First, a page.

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Preventing violence and arrest in sex work in Rhode Island

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On Wednesday, the Manhattan District Attorney announced it will no longer prosecute prostitution charges, and just last month the Queens District Attorney requested that 700 prostitution cases be dimissed. This begs the question–in Rhode Island, why do we arrest people doing sex work?  I and many others have been trying to have this discussion since ‘closing the prostiution loophole’ became a cause célèbre in Rhode Island almost two decades ago.

America has long been hypocritical about sex work–calling people victims in one breath and criminals with another.  The changes in New York could indicate a desire to start addressing that moral failure.  Next Thursday, April 29, at 6pm, the panel discussion “Preventing Violence and Arrest in Sex Work in Rhode Island,” will challenge us to confront this topic once again.

The Panelists

Keynote Speaker Professor Manisha Shah will discuss her research specifically into the singular legacy of Rhode Island’s infamous prostitution loophole, which partially decriminalized indoor sex work up until 2009.  Professor Shah used Rhode Island’s experiment to investigate the impacts of this decriminalization and found, amongst other results, that female gonorrhea rates went down by around 40% and rape went down by around 30% due to the ‘loophole.’  

Ashley Perry is an Intervention Case Manager at Weber/Renew, an agency that specializes on providing services and support to people in sex work. She will provide insight into the challenging experiences of people doing sex work.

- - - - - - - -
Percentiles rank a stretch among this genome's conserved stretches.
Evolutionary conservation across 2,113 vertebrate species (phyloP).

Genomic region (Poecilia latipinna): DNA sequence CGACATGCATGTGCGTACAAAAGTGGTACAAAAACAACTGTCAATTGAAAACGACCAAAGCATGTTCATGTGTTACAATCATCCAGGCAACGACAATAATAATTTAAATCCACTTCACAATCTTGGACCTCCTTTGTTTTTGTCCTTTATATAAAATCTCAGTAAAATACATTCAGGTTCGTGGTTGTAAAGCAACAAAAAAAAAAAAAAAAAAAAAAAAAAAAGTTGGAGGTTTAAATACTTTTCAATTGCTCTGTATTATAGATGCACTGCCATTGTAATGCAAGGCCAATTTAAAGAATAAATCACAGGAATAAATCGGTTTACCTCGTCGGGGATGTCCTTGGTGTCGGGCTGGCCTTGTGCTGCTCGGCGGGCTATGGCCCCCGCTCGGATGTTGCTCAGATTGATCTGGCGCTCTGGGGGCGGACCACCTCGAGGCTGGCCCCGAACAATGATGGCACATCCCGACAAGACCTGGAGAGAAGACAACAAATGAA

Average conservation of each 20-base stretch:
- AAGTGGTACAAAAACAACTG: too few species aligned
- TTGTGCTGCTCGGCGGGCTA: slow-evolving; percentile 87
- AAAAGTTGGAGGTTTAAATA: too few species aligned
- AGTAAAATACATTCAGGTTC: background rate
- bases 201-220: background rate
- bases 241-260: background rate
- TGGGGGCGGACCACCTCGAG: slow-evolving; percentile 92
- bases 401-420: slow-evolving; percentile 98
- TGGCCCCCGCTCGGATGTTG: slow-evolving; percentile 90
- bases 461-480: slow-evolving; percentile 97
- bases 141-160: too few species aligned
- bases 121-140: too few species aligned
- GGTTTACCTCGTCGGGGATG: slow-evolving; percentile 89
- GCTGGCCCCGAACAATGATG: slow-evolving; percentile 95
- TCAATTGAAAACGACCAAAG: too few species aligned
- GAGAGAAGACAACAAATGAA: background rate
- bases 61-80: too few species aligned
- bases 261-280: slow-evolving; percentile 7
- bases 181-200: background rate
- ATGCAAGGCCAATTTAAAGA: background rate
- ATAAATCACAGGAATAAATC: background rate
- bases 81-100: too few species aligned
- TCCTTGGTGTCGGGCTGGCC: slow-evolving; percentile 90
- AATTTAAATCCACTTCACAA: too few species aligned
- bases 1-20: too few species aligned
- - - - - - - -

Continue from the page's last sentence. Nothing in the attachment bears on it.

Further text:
The Rhode Island Attorney General’s Office plays a critical role in how prostitution laws are enforced, and Deputy Attorney General Adi Goldstein will join the panel to share this perspective.

You can register for the free event here. This discussion is the second in OpenDoors’ series of webinars on reducing the incarceration of women in Rhode Island.

The Backstory


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For many years, Rhode Island was the only state in the country that did not entirely criminalize sex work.  As detailed in the excellent 2017 article ‘Prostitution Decriminalized: Rhode Island’s Experiment”, this came about largley by accident when RI’s laws we rewritten in the 1970’s. The loophole meant that while sex work outdoors, pimping, and operating a sex work business were all illegal, the actual act of selling consensual sex for money indoors was not.  No one really noticed until the early 2000’s, when a series of criminal cases made this discrepancy crystal clear and ultimately caused a renewed public attention to indoor sex work in the state–largely focusing on message parlors. 

Seeking Salvation Through Criminalization

I was directing our criminal justice policy work at OpenDoors in 2008 when it became clear that the tense compromise of this unintentional decriminalization would no longer hold.  Legislation to ‘close the loophole’ became a major priority at the Statehouse.  Legislator after legislator passionately proclaimed how much they wanted to protect the victims–sex workers of all types, and most importantly victims of sex-trafficking. People that didn’t want massage parlors in their neighborhoods were also part of the furor.    

OpenDoors, RENEW, DARE, and many other local organizations had long emphasized how much we needed to help people trapped unwittingly in sex work, through poverty, trauma, and addiction.  That priority was drowned out by one overwhelming battle cry— ‘people are being sex-trafficked and the only way to help them is to arrest them!’ State Police Superintendent Col. Brendan Doherty stated at the time: “If we allow this to continue the real losers are prostitutes.”